The Alexandria Library

The Alexandria Library, built by the Greek-Egyptian king Ptolemy I around 300 B.C., was the greatest center of scholarship in the ancient world. The library was not only a repository of hundreds of thousands of papyrus scrolls (ancient books), but it was a research center where scholars compiled editions of Homer’s epics, scientists measured the size of the earth, and Euclid discovered the rules of geometry.



Alexandria Library Etching

Until recently, however, all traces of the library remained hidden. Earlier this year, a Polish-Egyptian team of archaeologists excavating in the Bruchion section of Alexandria—where the royal compound of the Ptolemaic Dynasty was located—uncovered 13 large rooms, each equipped with an elevated podium. Archaeologists believe that these chambers functioned as lecture halls within the Alexandria Library.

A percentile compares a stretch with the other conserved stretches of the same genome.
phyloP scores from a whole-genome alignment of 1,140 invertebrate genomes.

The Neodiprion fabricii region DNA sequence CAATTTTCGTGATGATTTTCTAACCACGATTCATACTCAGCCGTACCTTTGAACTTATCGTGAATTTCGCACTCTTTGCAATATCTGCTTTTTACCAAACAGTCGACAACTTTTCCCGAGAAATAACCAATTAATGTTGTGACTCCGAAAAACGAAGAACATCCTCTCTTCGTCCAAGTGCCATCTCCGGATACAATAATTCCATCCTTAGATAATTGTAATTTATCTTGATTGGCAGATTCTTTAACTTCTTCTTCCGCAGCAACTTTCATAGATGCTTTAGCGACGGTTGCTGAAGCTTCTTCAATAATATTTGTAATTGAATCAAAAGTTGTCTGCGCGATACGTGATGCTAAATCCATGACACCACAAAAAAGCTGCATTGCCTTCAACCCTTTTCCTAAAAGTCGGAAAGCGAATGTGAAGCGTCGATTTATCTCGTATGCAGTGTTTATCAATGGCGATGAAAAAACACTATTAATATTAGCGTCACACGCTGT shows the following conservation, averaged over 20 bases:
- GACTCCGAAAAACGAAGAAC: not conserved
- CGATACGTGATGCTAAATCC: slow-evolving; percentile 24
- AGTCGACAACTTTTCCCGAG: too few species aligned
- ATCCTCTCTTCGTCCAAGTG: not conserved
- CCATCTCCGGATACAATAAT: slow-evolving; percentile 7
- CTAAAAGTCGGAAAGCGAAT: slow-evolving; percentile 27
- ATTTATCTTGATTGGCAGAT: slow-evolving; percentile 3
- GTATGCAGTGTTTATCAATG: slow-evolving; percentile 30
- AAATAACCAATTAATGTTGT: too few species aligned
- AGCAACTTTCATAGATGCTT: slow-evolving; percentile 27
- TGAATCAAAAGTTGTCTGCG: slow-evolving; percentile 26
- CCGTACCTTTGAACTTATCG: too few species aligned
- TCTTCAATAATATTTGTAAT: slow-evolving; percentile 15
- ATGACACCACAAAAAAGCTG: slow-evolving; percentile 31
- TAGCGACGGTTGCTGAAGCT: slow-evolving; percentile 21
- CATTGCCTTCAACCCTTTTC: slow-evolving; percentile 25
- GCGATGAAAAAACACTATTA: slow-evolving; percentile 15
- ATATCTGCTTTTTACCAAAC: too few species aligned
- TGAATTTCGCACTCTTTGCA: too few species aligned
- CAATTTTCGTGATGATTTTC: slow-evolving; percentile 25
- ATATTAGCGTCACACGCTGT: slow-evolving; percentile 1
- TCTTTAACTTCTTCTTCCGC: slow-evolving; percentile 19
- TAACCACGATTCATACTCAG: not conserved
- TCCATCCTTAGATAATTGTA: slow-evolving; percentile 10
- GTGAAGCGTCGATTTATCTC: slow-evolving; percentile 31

In 48 B.C. a fire destroyed 400,000 of the library’s papyrus scrolls. In 30 B.C. Octavian (renamed Augustus by the Roman senate) conquered Alexandria and shifted the center of intellectual life to Rome. Although the Alexandria Library was never again the focal point of Western learning, it remained in use until the mid-seventh century, when it was destroyed by Arab Muslims.

“Field Notes,” Archaeology Odyssey, Sep-Oct 2004.

See also-

Strata- Alexandria’s Lighthouse Found, But Will Its Library Disappear? Gabrielle Deford, BAR 23-03, May-Jun 1997.